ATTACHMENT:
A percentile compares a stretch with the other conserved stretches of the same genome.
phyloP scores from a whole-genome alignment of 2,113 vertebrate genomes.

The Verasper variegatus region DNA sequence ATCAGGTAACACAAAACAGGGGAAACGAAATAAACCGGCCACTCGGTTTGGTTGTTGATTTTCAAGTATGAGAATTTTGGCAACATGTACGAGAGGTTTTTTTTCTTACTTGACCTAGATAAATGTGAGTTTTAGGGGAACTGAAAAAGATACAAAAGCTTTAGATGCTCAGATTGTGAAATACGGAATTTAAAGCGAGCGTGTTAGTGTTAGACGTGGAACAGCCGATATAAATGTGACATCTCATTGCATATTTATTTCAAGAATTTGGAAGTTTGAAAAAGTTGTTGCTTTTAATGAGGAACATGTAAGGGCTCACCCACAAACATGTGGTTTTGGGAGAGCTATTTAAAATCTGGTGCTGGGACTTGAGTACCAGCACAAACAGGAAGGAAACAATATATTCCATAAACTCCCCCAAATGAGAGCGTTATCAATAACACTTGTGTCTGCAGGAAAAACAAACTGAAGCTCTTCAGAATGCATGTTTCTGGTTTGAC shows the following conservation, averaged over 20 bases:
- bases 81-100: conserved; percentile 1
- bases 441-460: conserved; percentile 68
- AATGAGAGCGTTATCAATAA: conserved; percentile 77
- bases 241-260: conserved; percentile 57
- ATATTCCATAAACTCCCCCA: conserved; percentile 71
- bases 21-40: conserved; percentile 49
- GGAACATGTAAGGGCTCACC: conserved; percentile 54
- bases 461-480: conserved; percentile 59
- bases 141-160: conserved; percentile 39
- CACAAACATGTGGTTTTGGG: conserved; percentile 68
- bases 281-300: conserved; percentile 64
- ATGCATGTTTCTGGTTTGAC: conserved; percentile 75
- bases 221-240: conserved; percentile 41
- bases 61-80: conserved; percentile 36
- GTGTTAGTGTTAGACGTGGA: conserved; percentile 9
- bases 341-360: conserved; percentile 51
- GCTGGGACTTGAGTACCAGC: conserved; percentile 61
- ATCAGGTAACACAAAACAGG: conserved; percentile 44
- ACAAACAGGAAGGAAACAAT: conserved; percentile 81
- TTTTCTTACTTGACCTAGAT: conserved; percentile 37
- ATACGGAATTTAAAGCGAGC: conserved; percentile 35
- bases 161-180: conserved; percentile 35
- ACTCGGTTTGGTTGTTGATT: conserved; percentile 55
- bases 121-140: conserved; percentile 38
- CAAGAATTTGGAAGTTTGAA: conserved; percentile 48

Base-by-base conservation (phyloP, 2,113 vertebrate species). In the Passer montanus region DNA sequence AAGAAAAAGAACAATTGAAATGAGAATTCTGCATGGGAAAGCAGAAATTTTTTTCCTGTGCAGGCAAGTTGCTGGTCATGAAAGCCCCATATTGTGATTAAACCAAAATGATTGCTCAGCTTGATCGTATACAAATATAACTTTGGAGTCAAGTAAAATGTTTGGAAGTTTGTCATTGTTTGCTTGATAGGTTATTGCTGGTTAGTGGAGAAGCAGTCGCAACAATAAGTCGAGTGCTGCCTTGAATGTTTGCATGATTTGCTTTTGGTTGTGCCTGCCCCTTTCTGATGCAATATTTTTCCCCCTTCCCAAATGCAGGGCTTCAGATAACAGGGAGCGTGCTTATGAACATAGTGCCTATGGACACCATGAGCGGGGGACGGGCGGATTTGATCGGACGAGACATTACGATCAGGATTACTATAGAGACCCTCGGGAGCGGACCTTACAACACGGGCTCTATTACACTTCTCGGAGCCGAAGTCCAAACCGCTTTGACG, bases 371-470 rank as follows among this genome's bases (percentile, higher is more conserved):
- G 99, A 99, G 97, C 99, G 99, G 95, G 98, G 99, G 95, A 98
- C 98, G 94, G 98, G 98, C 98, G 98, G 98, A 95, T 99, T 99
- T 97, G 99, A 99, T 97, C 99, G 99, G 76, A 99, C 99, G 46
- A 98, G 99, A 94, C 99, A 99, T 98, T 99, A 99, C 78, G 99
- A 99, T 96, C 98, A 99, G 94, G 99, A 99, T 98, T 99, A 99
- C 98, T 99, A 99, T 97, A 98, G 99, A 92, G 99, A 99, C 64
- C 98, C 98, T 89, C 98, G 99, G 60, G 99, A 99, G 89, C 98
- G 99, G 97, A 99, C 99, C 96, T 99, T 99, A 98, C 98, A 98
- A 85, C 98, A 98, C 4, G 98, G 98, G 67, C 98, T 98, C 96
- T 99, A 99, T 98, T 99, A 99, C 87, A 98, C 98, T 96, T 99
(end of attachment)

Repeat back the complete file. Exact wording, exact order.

A percentile compares a stretch with the other conserved stretches of the same genome.
phyloP scores from a whole-genome alignment of 2,113 vertebrate genomes.

The Verasper variegatus region DNA sequence ATCAGGTAACACAAAACAGGGGAAACGAAATAAACCGGCCACTCGGTTTGGTTGTTGATTTTCAAGTATGAGAATTTTGGCAACATGTACGAGAGGTTTTTTTTCTTACTTGACCTAGATAAATGTGAGTTTTAGGGGAACTGAAAAAGATACAAAAGCTTTAGATGCTCAGATTGTGAAATACGGAATTTAAAGCGAGCGTGTTAGTGTTAGACGTGGAACAGCCGATATAAATGTGACATCTCATTGCATATTTATTTCAAGAATTTGGAAGTTTGAAAAAGTTGTTGCTTTTAATGAGGAACATGTAAGGGCTCACCCACAAACATGTGGTTTTGGGAGAGCTATTTAAAATCTGGTGCTGGGACTTGAGTACCAGCACAAACAGGAAGGAAACAATATATTCCATAAACTCCCCCAAATGAGAGCGTTATCAATAACACTTGTGTCTGCAGGAAAAACAAACTGAAGCTCTTCAGAATGCATGTTTCTGGTTTGAC shows the following conservation, averaged over 20 bases:
- bases 81-100: conserved; percentile 1
- bases 441-460: conserved; percentile 68
- AATGAGAGCGTTATCAATAA: conserved; percentile 77
- bases 241-260: conserved; percentile 57
- ATATTCCATAAACTCCCCCA: conserved; percentile 71
- bases 21-40: conserved; percentile 49
- GGAACATGTAAGGGCTCACC: conserved; percentile 54
- bases 461-480: conserved; percentile 59
- bases 141-160: conserved; percentile 39
- CACAAACATGTGGTTTTGGG: conserved; percentile 68
- bases 281-300: conserved; percentile 64
- ATGCATGTTTCTGGTTTGAC: conserved; percentile 75
- bases 221-240: conserved; percentile 41
- bases 61-80: conserved; percentile 36
- GTGTTAGTGTTAGACGTGGA: conserved; percentile 9
- bases 341-360: conserved; percentile 51
- GCTGGGACTTGAGTACCAGC: conserved; percentile 61
- ATCAGGTAACACAAAACAGG: conserved; percentile 44
- ACAAACAGGAAGGAAACAAT: conserved; percentile 81
- TTTTCTTACTTGACCTAGAT: conserved; percentile 37
- ATACGGAATTTAAAGCGAGC: conserved; percentile 35
- bases 161-180: conserved; percentile 35
- ACTCGGTTTGGTTGTTGATT: conserved; percentile 55
- bases 121-140: conserved; percentile 38
- CAAGAATTTGGAAGTTTGAA: conserved; percentile 48

Base-by-base conservation (phyloP, 2,113 vertebrate species). In the Passer montanus region DNA sequence AAGAAAAAGAACAATTGAAATGAGAATTCTGCATGGGAAAGCAGAAATTTTTTTCCTGTGCAGGCAAGTTGCTGGTCATGAAAGCCCCATATTGTGATTAAACCAAAATGATTGCTCAGCTTGATCGTATACAAATATAACTTTGGAGTCAAGTAAAATGTTTGGAAGTTTGTCATTGTTTGCTTGATAGGTTATTGCTGGTTAGTGGAGAAGCAGTCGCAACAATAAGTCGAGTGCTGCCTTGAATGTTTGCATGATTTGCTTTTGGTTGTGCCTGCCCCTTTCTGATGCAATATTTTTCCCCCTTCCCAAATGCAGGGCTTCAGATAACAGGGAGCGTGCTTATGAACATAGTGCCTATGGACACCATGAGCGGGGGACGGGCGGATTTGATCGGACGAGACATTACGATCAGGATTACTATAGAGACCCTCGGGAGCGGACCTTACAACACGGGCTCTATTACACTTCTCGGAGCCGAAGTCCAAACCGCTTTGACG, bases 371-470 rank as follows among this genome's bases (percentile, higher is more conserved):
- G 99, A 99, G 97, C 99, G 99, G 95, G 98, G 99, G 95, A 98
- C 98, G 94, G 98, G 98, C 98, G 98, G 98, A 95, T 99, T 99
- T 97, G 99, A 99, T 97, C 99, G 99, G 76, A 99, C 99, G 46
- A 98, G 99, A 94, C 99, A 99, T 98, T 99, A 99, C 78, G 99
- A 99, T 96, C 98, A 99, G 94, G 99, A 99, T 98, T 99, A 99
- C 98, T 99, A 99, T 97, A 98, G 99, A 92, G 99, A 99, C 64
- C 98, C 98, T 89, C 98, G 99, G 60, G 99, A 99, G 89, C 98
- G 99, G 97, A 99, C 99, C 96, T 99, T 99, A 98, C 98, A 98
- A 85, C 98, A 98, C 4, G 98, G 98, G 67, C 98, T 98, C 96
- T 99, A 99, T 98, T 99, A 99, C 87, A 98, C 98, T 96, T 99